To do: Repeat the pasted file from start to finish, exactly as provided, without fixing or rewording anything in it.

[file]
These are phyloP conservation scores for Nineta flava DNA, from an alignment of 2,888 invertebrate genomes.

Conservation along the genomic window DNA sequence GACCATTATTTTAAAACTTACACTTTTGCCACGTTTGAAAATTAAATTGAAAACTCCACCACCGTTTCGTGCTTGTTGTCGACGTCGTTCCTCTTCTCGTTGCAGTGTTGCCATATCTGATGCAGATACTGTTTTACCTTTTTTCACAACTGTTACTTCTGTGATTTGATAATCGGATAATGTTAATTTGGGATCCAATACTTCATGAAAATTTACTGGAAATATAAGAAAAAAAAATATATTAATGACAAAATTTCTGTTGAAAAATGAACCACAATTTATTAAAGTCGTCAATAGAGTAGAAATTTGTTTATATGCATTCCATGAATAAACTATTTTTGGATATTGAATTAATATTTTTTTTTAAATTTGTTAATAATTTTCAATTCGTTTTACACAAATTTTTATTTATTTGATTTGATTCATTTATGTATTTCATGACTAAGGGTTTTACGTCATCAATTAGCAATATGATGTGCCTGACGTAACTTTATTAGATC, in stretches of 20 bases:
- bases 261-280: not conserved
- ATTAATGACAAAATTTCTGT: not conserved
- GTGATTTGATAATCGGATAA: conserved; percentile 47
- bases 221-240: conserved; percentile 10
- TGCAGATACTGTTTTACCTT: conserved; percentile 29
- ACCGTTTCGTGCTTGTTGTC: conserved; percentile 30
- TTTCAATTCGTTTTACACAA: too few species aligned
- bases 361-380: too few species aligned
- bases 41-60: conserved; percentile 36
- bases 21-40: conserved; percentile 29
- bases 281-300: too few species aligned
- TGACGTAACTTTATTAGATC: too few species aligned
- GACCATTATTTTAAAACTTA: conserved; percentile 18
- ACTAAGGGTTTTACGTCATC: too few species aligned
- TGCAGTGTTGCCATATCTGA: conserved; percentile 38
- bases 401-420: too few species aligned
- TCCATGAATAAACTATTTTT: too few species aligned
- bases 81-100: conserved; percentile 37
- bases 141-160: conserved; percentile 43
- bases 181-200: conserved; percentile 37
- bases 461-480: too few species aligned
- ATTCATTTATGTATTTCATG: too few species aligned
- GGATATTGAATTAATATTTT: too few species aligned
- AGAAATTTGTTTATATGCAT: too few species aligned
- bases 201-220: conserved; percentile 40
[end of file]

These are phyloP conservation scores for Nineta flava DNA, from an alignment of 2,888 invertebrate genomes.

Conservation along the genomic window DNA sequence GACCATTATTTTAAAACTTACACTTTTGCCACGTTTGAAAATTAAATTGAAAACTCCACCACCGTTTCGTGCTTGTTGTCGACGTCGTTCCTCTTCTCGTTGCAGTGTTGCCATATCTGATGCAGATACTGTTTTACCTTTTTTCACAACTGTTACTTCTGTGATTTGATAATCGGATAATGTTAATTTGGGATCCAATACTTCATGAAAATTTACTGGAAATATAAGAAAAAAAAATATATTAATGACAAAATTTCTGTTGAAAAATGAACCACAATTTATTAAAGTCGTCAATAGAGTAGAAATTTGTTTATATGCATTCCATGAATAAACTATTTTTGGATATTGAATTAATATTTTTTTTTAAATTTGTTAATAATTTTCAATTCGTTTTACACAAATTTTTATTTATTTGATTTGATTCATTTATGTATTTCATGACTAAGGGTTTTACGTCATCAATTAGCAATATGATGTGCCTGACGTAACTTTATTAGATC, in stretches of 20 bases:
- bases 261-280: not conserved
- ATTAATGACAAAATTTCTGT: not conserved
- GTGATTTGATAATCGGATAA: conserved; percentile 47
- bases 221-240: conserved; percentile 10
- TGCAGATACTGTTTTACCTT: conserved; percentile 29
- ACCGTTTCGTGCTTGTTGTC: conserved; percentile 30
- TTTCAATTCGTTTTACACAA: too few species aligned
- bases 361-380: too few species aligned
- bases 41-60: conserved; percentile 36
- bases 21-40: conserved; percentile 29
- bases 281-300: too few species aligned
- TGACGTAACTTTATTAGATC: too few species aligned
- GACCATTATTTTAAAACTTA: conserved; percentile 18
- ACTAAGGGTTTTACGTCATC: too few species aligned
- TGCAGTGTTGCCATATCTGA: conserved; percentile 38
- bases 401-420: too few species aligned
- TCCATGAATAAACTATTTTT: too few species aligned
- bases 81-100: conserved; percentile 37
- bases 141-160: conserved; percentile 43
- bases 181-200: conserved; percentile 37
- bases 461-480: too few species aligned
- ATTCATTTATGTATTTCATG: too few species aligned
- GGATATTGAATTAATATTTT: too few species aligned
- AGAAATTTGTTTATATGCAT: too few species aligned
- bases 201-220: conserved; percentile 40